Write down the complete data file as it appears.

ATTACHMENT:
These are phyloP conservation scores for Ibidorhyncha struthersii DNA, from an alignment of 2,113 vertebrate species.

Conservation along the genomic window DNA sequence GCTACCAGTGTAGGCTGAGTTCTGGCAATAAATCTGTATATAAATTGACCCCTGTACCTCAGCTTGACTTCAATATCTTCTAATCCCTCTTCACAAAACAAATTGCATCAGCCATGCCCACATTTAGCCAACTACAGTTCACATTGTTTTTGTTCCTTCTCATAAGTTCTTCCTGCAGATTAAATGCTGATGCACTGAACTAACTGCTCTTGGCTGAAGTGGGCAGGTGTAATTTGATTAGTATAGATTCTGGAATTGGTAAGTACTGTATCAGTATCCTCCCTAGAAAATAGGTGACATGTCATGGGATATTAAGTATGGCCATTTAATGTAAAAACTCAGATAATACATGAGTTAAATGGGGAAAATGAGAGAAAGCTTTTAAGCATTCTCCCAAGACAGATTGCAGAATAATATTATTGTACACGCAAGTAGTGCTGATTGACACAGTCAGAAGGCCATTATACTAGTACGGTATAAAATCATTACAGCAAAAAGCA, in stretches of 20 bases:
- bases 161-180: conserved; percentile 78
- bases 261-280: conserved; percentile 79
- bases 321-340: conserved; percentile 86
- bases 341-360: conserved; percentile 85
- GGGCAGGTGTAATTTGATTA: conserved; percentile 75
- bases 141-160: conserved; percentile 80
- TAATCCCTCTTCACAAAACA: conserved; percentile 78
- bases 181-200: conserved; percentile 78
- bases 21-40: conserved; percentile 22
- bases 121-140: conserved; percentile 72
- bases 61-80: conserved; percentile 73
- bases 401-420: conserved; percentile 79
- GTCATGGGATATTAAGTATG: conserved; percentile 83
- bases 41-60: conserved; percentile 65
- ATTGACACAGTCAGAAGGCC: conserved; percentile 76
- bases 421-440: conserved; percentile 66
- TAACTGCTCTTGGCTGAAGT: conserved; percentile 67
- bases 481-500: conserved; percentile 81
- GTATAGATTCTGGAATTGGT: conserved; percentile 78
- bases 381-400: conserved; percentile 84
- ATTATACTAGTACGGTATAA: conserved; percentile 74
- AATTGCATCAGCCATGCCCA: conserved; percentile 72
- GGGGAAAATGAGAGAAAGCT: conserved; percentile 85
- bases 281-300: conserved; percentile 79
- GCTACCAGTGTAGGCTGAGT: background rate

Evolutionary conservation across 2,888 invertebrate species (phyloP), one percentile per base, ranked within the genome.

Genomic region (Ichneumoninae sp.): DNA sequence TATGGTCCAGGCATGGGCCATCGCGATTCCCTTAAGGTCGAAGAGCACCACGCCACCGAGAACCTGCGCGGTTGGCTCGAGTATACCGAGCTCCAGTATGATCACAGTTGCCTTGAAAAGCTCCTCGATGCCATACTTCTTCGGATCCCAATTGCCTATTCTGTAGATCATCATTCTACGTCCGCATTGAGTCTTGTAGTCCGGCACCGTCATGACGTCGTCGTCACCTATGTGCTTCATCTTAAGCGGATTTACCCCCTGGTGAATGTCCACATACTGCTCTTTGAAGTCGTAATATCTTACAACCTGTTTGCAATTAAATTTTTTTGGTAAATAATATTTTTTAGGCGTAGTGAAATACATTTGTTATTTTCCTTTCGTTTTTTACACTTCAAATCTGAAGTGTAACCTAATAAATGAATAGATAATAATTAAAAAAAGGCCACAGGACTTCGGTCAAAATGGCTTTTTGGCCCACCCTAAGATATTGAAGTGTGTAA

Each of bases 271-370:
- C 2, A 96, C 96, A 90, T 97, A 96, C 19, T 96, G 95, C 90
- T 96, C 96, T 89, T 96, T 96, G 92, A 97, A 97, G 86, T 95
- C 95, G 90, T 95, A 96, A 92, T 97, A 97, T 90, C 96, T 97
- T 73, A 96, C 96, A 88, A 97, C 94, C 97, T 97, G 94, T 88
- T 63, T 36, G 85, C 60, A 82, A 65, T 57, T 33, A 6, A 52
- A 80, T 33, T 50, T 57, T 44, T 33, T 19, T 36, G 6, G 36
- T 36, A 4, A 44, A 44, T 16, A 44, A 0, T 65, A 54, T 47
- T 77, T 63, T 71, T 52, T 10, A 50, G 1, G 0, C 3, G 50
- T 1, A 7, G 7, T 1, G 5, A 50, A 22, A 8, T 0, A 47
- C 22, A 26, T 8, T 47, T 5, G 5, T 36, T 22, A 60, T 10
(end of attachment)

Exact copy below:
These are phyloP conservation scores for Ibidorhyncha struthersii DNA, from an alignment of 2,113 vertebrate species.

Conservation along the genomic window DNA sequence GCTACCAGTGTAGGCTGAGTTCTGGCAATAAATCTGTATATAAATTGACCCCTGTACCTCAGCTTGACTTCAATATCTTCTAATCCCTCTTCACAAAACAAATTGCATCAGCCATGCCCACATTTAGCCAACTACAGTTCACATTGTTTTTGTTCCTTCTCATAAGTTCTTCCTGCAGATTAAATGCTGATGCACTGAACTAACTGCTCTTGGCTGAAGTGGGCAGGTGTAATTTGATTAGTATAGATTCTGGAATTGGTAAGTACTGTATCAGTATCCTCCCTAGAAAATAGGTGACATGTCATGGGATATTAAGTATGGCCATTTAATGTAAAAACTCAGATAATACATGAGTTAAATGGGGAAAATGAGAGAAAGCTTTTAAGCATTCTCCCAAGACAGATTGCAGAATAATATTATTGTACACGCAAGTAGTGCTGATTGACACAGTCAGAAGGCCATTATACTAGTACGGTATAAAATCATTACAGCAAAAAGCA, in stretches of 20 bases:
- bases 161-180: conserved; percentile 78
- bases 261-280: conserved; percentile 79
- bases 321-340: conserved; percentile 86
- bases 341-360: conserved; percentile 85
- GGGCAGGTGTAATTTGATTA: conserved; percentile 75
- bases 141-160: conserved; percentile 80
- TAATCCCTCTTCACAAAACA: conserved; percentile 78
- bases 181-200: conserved; percentile 78
- bases 21-40: conserved; percentile 22
- bases 121-140: conserved; percentile 72
- bases 61-80: conserved; percentile 73
- bases 401-420: conserved; percentile 79
- GTCATGGGATATTAAGTATG: conserved; percentile 83
- bases 41-60: conserved; percentile 65
- ATTGACACAGTCAGAAGGCC: conserved; percentile 76
- bases 421-440: conserved; percentile 66
- TAACTGCTCTTGGCTGAAGT: conserved; percentile 67
- bases 481-500: conserved; percentile 81
- GTATAGATTCTGGAATTGGT: conserved; percentile 78
- bases 381-400: conserved; percentile 84
- ATTATACTAGTACGGTATAA: conserved; percentile 74
- AATTGCATCAGCCATGCCCA: conserved; percentile 72
- GGGGAAAATGAGAGAAAGCT: conserved; percentile 85
- bases 281-300: conserved; percentile 79
- GCTACCAGTGTAGGCTGAGT: background rate

Evolutionary conservation across 2,888 invertebrate species (phyloP), one percentile per base, ranked within the genome.

Genomic region (Ichneumoninae sp.): DNA sequence TATGGTCCAGGCATGGGCCATCGCGATTCCCTTAAGGTCGAAGAGCACCACGCCACCGAGAACCTGCGCGGTTGGCTCGAGTATACCGAGCTCCAGTATGATCACAGTTGCCTTGAAAAGCTCCTCGATGCCATACTTCTTCGGATCCCAATTGCCTATTCTGTAGATCATCATTCTACGTCCGCATTGAGTCTTGTAGTCCGGCACCGTCATGACGTCGTCGTCACCTATGTGCTTCATCTTAAGCGGATTTACCCCCTGGTGAATGTCCACATACTGCTCTTTGAAGTCGTAATATCTTACAACCTGTTTGCAATTAAATTTTTTTGGTAAATAATATTTTTTAGGCGTAGTGAAATACATTTGTTATTTTCCTTTCGTTTTTTACACTTCAAATCTGAAGTGTAACCTAATAAATGAATAGATAATAATTAAAAAAAGGCCACAGGACTTCGGTCAAAATGGCTTTTTGGCCCACCCTAAGATATTGAAGTGTGTAA

Each of bases 271-370:
- C 2, A 96, C 96, A 90, T 97, A 96, C 19, T 96, G 95, C 90
- T 96, C 96, T 89, T 96, T 96, G 92, A 97, A 97, G 86, T 95
- C 95, G 90, T 95, A 96, A 92, T 97, A 97, T 90, C 96, T 97
- T 73, A 96, C 96, A 88, A 97, C 94, C 97, T 97, G 94, T 88
- T 63, T 36, G 85, C 60, A 82, A 65, T 57, T 33, A 6, A 52
- A 80, T 33, T 50, T 57, T 44, T 33, T 19, T 36, G 6, G 36
- T 36, A 4, A 44, A 44, T 16, A 44, A 0, T 65, A 54, T 47
- T 77, T 63, T 71, T 52, T 10, A 50, G 1, G 0, C 3, G 50
- T 1, A 7, G 7, T 1, G 5, A 50, A 22, A 8, T 0, A 47
- C 22, A 26, T 8, T 47, T 5, G 5, T 36, T 22, A 60, T 10